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Hays Free Press
Kyle, Texas
March 13, 2013     Hays Free Press
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March 13, 2013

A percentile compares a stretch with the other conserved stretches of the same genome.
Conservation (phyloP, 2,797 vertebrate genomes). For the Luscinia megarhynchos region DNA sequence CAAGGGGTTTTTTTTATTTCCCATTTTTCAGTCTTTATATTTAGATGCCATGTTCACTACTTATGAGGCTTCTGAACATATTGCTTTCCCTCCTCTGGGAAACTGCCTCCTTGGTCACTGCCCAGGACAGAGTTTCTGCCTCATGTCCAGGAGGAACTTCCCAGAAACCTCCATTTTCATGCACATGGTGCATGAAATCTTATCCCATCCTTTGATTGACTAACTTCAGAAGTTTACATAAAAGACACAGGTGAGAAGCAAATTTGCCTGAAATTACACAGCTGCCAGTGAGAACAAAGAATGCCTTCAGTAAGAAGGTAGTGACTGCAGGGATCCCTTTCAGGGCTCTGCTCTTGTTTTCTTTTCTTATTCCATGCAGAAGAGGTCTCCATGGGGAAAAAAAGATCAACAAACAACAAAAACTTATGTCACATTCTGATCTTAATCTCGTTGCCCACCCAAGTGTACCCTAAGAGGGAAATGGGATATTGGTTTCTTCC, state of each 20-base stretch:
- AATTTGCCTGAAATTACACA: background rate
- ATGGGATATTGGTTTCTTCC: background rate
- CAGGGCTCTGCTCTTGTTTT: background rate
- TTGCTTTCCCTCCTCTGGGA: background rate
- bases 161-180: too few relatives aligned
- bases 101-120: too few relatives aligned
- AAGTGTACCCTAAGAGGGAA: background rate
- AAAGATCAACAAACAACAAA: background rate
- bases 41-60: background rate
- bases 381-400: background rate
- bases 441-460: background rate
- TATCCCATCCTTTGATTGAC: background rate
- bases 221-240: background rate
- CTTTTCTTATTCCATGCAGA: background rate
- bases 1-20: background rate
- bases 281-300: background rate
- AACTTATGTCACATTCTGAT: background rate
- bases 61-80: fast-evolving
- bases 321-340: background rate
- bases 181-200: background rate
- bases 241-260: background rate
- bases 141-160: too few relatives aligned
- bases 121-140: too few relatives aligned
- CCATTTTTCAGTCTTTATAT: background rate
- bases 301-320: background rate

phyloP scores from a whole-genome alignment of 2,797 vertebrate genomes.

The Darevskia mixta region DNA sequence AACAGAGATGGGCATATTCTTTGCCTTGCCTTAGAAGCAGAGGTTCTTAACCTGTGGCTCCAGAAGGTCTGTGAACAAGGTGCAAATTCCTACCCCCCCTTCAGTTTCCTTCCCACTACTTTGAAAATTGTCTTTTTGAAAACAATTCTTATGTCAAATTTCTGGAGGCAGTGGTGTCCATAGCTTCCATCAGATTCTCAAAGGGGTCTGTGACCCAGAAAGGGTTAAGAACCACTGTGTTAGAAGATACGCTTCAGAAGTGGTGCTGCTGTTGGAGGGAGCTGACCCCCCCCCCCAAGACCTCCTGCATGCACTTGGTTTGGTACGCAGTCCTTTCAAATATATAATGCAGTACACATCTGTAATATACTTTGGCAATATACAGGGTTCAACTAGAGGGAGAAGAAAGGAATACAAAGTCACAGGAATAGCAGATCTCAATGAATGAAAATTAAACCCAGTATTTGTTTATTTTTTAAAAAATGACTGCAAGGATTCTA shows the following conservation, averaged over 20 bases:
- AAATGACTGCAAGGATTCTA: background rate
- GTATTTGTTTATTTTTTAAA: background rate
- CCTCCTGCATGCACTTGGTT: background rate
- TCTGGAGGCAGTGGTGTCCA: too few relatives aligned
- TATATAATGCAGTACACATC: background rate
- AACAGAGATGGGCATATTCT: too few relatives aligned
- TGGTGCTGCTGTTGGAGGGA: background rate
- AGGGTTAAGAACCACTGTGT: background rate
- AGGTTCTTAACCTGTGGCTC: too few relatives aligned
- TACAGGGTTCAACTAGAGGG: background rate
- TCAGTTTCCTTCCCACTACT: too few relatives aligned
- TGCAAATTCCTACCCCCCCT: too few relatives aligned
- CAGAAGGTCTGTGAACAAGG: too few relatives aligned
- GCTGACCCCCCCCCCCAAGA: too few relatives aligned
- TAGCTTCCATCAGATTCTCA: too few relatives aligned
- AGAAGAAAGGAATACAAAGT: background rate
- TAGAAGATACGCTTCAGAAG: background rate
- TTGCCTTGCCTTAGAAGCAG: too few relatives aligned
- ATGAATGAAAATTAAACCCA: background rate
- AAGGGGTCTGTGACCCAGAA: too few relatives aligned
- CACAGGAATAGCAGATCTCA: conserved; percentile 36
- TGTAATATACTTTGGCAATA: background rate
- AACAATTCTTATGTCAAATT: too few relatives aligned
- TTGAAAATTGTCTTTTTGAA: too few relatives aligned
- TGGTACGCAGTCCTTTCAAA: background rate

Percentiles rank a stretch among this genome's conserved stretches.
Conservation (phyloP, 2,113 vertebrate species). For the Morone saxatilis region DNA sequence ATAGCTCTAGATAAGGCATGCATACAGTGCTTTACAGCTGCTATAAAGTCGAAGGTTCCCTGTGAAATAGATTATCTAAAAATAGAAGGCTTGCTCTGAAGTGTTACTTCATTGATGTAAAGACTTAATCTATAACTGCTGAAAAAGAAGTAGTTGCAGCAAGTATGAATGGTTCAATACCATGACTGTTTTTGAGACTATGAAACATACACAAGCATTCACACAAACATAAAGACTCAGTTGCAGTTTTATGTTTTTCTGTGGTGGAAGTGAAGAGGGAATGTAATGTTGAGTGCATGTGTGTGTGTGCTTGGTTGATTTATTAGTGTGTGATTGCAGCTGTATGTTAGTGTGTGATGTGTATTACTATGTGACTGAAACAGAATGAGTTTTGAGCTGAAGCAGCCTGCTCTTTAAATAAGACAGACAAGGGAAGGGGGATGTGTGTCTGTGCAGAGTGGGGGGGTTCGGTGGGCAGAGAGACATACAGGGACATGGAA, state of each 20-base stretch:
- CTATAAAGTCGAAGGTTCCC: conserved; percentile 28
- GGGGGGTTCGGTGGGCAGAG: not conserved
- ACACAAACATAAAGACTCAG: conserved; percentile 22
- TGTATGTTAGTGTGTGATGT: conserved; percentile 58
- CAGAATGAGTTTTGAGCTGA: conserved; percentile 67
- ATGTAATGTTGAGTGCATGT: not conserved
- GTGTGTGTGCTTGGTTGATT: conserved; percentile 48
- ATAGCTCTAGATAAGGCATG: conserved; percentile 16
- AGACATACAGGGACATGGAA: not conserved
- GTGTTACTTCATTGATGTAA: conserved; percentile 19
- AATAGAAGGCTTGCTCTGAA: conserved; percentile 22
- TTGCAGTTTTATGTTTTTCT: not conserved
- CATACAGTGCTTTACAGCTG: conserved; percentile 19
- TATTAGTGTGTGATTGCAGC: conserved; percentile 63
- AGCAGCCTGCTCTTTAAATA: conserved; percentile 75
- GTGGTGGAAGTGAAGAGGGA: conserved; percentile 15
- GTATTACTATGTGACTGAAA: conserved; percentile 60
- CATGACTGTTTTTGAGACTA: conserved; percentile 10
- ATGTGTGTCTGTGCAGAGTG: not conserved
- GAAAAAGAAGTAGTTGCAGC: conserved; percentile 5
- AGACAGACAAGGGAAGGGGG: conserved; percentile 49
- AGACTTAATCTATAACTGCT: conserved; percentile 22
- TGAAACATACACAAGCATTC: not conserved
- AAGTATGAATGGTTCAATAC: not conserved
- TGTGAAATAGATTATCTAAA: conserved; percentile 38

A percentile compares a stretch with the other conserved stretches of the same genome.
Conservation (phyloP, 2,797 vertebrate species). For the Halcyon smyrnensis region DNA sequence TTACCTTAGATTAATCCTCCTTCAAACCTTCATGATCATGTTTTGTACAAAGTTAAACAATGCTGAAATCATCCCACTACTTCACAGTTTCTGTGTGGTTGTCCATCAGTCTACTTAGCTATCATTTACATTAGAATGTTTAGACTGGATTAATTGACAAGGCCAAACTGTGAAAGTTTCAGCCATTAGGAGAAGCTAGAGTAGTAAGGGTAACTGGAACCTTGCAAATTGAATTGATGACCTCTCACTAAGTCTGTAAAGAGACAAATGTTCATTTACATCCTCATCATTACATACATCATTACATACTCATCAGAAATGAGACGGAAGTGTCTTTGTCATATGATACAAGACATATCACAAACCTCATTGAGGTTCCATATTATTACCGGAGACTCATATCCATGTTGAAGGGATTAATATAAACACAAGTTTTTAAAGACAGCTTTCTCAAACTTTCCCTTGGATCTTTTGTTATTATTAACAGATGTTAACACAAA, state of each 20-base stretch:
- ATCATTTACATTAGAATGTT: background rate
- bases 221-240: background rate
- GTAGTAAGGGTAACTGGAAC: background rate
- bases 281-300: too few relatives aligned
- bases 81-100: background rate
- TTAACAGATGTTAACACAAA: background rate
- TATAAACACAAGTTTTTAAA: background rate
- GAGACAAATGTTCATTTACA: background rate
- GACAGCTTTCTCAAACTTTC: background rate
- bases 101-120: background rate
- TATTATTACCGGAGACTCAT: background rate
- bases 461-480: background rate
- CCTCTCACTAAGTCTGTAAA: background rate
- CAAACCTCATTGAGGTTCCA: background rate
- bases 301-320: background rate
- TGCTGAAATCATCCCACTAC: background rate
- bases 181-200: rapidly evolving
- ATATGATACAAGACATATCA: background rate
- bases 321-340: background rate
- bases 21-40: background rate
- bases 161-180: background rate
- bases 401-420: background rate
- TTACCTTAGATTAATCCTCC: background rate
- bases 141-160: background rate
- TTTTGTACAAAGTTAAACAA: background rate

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+ + MIXlN' IT UP Where does the liquor flow fastest locally? - Page 1D March 13, 2013 Page 1C Onion Creek seniors induct new board BUDA BITS fyou missed the 30th annual membership meeting, auctions and lunch last Thursday at the Onion Creek Senior Citizens Center, you missed the best event in town! Members elected Judi Wolfe, Sylvia Steele, Dick Schnieder and Betty Puckett to serve on the board of directors and the amendment to the by- laws was passed. The silent and live auctions were a tremendous success with Leroy Opelia serving as auc- tioneer (he always makes it fun and entertaining). A noon lunch of "homemade fajitas" was served to a filled room. Combining the live and silent auctions with the lunch, $6750 was deposited to the bank account. A big thanks goes out to all our wonderful members who volunteered time and tal- ents to making the event so successful. The Story of the Kuyk- endall family, who had the largest cattle ranch in Hays County from the years 1902 until 1965. is the latest documentary completed by the Hays County Histori- cal Commission. The i01 Ranchwas located just west of Buda and Kyle. A showing of the film will be held at the Kyle Library on Tuesday, March 26, at 6:30 p.m. The film will also be shown in the Buda area at a future date. A free Amateur Radio Class (Technician Class) will start Monday, March 18, from 7 to 9 p.m. at the On- ion Creek Senior Center, 420 Bartons Crossing in Buda. There will be five weeks of classes (March 18-April 15). For information contact Frank Sanders by email at or call 512-786-8443. Hope all you Buda Bulldogs have marked your calendar for 10 a.m., Saturday, April 13 to at- tend the annual Buda High School Reunion at the "old high school." The classes of 1943, 1953 and 1963 will be honored this year. Another beautiful quilt, which was made by Connie (Conner) Armbruster, Janet (Rylander) Cauthen, Karry (Thompson) Matson and Judy (Thompson) Powell, will be raffled with tickets selling for $2 each or six for $10. There will also be a silent auction and catered barbeque lunch. Anniversary wishes go out to Wanda and Vince Geraci who celebrated their 11th wedding date on March 9. Janice and Kenneth Bigham celebrated their I See BUDA BITS, pg. 3C PHOTO BY KIM HILSENBECK Jim Darling, a patient at Satellite Dialysis Center in Kyle, receives a coupon from Cathy Schuler, a registered dietician. Schuler gives out cou- pons in varying amounts to patients who stick to their diets; those coupons can be exchanged for prizes including socks and blankets. Dialysis patient adjusts to lifestyle changes BY KIM HILSENBECK rI~eee days a week, Jim Darling of Kyle s in a lounge chair for four hours. watches T~, sleeps and some- times visits with others sitting on nearby lounge chairs. In a conversation with a woman in a white lab coat and a clipboard, Darling tells her it's difficult to move his hands lately. He demonstrates, showing her how they won't fully close when he makes a fist. The woman, Cathy Shuler, a registered dietician, gives him a coupon printed on pink paper. It shows the number three. "It would be a five if he had followed his diet," she said. The numbers are part of a points system that Shuler uses to encourage folks like Darling to watch what they eat. They cash in those points for gifts such as socks, blankets and books. Kind of like a dialysis frequent flyer program. A machine next to his chair hums and whirs, little instnunents flashing and spinning. Cords and tubes stick out of the machine and into Darling. Yet his warm smile and easy nature be- tray the severity of his curret~t condition. Darling is on a dialysis machine at Sat- ellite Dialysis in Kyle. He's been on dialysis since 2006 when his kidneys could no longer function on their own. It turns out Darling has the top two causes of renal failure. He was diagnosed with Type 2 diabetes in 1991, which is one of the leading risk factors for kidney disease. Years earlier, at age 17, he was diag- nosed with high blood pressure- the second leading risk for kidney disease. In October 2011, Darling got the phone call he was waiting on for five years- a kidney was waiting for him. Within hours of that call, Darling had a kidney trans- plant. But it was not the outcome he expected. "It never woke up," he explained. In medical vernacular, it means that kidney never began functioning. So doc- tors removed it. He went back on dialysis. "I'm at the top of the list," Darling said. He said he has not asked any of his three grown children to donate one of their kidneys. For the past seven years, Darling has been receiving dialysis treatments- 12 hours each week. It's almost like a part- time job. Indeed, Darling had to retire once he went on dialysis because it took too much of his time. He worked as a registered nurse for the previous 11 years - it was his encore career, having retired from a telephone company where he worked for many years prior. In an odd twist of fate, Darling worked as a dialysis nurse for a year at a facil- ity in Austin. So he knew what patients went through being hooked up to a machine for hours on end, three times a week. How did he end up in the same type of chair as his former patients? 'I have a real bad problem with denial," he quipped. He also acknowledged the old adage that nurses make the worst pa- tients is true. Yet Darling did lose about 15 pounds since he started dialysis. "That helped re- solve my blood sugar issues," he said. But Daring knows he has more changes to make and habits to break. In talking with Shuler, he mentioned the cookies he bought atWhole Foods. She suggested he bring them to the staff at Satellite. He laughed, his bright blue eyes sparkling behind his glasses. His easy rapport with the staff at Satel- lite is apparent. Light banter and friendly conversation set the tone, even while they take his condition and treatment seriously. "I love the staff. I'm friends with all the nurses and the techs. You really get at- tached to your techs," Darling said. "Your life depends on them." At that moment, Melissa, Darling's tech- nician, stopped by his chair. He explained to her how he gets attached to his techs. She smiled. "We love him. He's mine," she said. "I know a well-run unit," Darling said. "These guys are totally professional. I don't have any problem letting them take care of me." Compared to the center where he worked as a dialysis nurse, Darling said the staff at Satellite gets a lot of support from management. He also said he knows he has to "get with it." "I'm at the point where I can't func- tion. My feet are fine, but my hands are killing me," he said. Does he have any advice for those with diabetes? The typical answers - watch the "1 love the staff. I'm friends with all the nurses and the techs. You really get attached to your techs. Your life depends on them." -Jim Darling, dialysis patient weight, diet, exercise - all the things Dar- ling hasn't been able to make himself do as well as he knows he should. "It's time to get out and start walk- ing," he said of his own situation. Except making that happen isn't as easy as he would like it to be. "I get home and I feel washed out, just low energy," Darling said. Darling said his own three grown children are con- cemed about him. "They encourage me to eat healthy. They cook healthy," he said. He paused. "Sometimes it's difficult." Yet he knows how important the stakes are. "I want to be here for my grandldds," Darling said. He is on the list for a second trans- plant kidney. Of course, getting a kidney requires someone to donate one, either through an organ transplant program or through an organ donation program. Darling's last kidney came from a 26-year old man who perished in an accident. That's all he knows. And so he waits. Darling lives with his significant other, Becky, and she is very supportive. But he is also her primary caregiver. "I do the cooking, the dishes, house- work, shopping- she doesn't drive. Doc- tors appointments..." A loud siren blares from Darling's ma- chine, signifying his time is up for today. "That's a really welcome sign," he said. canna lilies IT'S ABOUT THYME Thpe canna lily, once a opular landscape plant, as returned this season as a garden favorite with the Introduction of new, exotic leaf colors and flowers. Cannas are not true lilies, but are closely related to the family of gingers and bananas. Con- sidered tropical and subtropi- cal, they perform well in Hays Countylandscapes, providing a dramatic touch to our gardens. Flower colors range from red to yellow and orange. Modem varieties exhibit larger flowers than older culfivars. Breeders have also added striking leaf colors that contrast well with the flowers. Cannas need at least 6 hours of sun to perform well.Asleep in the winter months, they return with the warmth of spring and flower throughout the smnmer. They are traditionally cut back in the fall af- ter the first freeze or frost. Alayer of mulch will keep their roots warm throughout the winter. Some newvariefies to look for:. Australia: deep burgtmdy, black foliage with magnifi- cent, large scarlet flowers. This cultivar can grow to 4 to 6 feet in height and doesn't fade with the Texas sun. Pretoria-also known as Ben- gal Tiger, this cultivar has green and white striped variegated foliage with hot orange flowers. Popular with the hummingbirds! Average height - 4 to 6 feet Pink Sunburm - this dwarf canna grows to 3 feet and has red, green, and white variegated foliage with large, pink flowers. Cannas also work great as container or potted plants, a great way to add color and ac- cent to patios and entryways. For those who grow water gardens, cannas easily adapt to an aquatic environment. Question: Do you know of a safe way to get rid of snails and slugs in my garden? One of the oldest techniques is to leave out a few saucers of beer. Slugs and snails love beer so much that they wind up drowning in it. Snail and slug bait with metaldehyde has been used for years but is unsafe for children and pets. The good news is that there's a new snail and slug bait on the market that contains iron phosphate. This is safe for kids and pets, and sim- ply becomes plant food when all the slugs have been killed. Question: Any suggestions for heat tolerant summer annuals? Top of the pops on mylist are purslane, moss rose, and vinca. The first two are called 'chismes' in Spanish, which means gossip.., and it's true that purslane and moss rose do indeed spread like gossip. They also tolerate a lot of heat and drought. V'mca grows a little bit taller and comes in a world of colors.Vinca also has the added attribute of being deer resistant. Happy gardening everyone! If you have a question for Chris, send it via email to iathymeCQ/a- Or mail a postcard to lfs About Thyme: 11726Manchaca Road, Austin, TX 78748 umav. HEALTHCARE DIALYSIS WELLBOUND Meeting the individualized needs of kidney patients since 1974 LLIT LE and Accepting New Patients Hours of operation: 5:00 am to 6:30 pm M-F Call us for a tour: 512.268.3100 Located at: 134 Elmhurst Suite 100, Kyle, TX 78640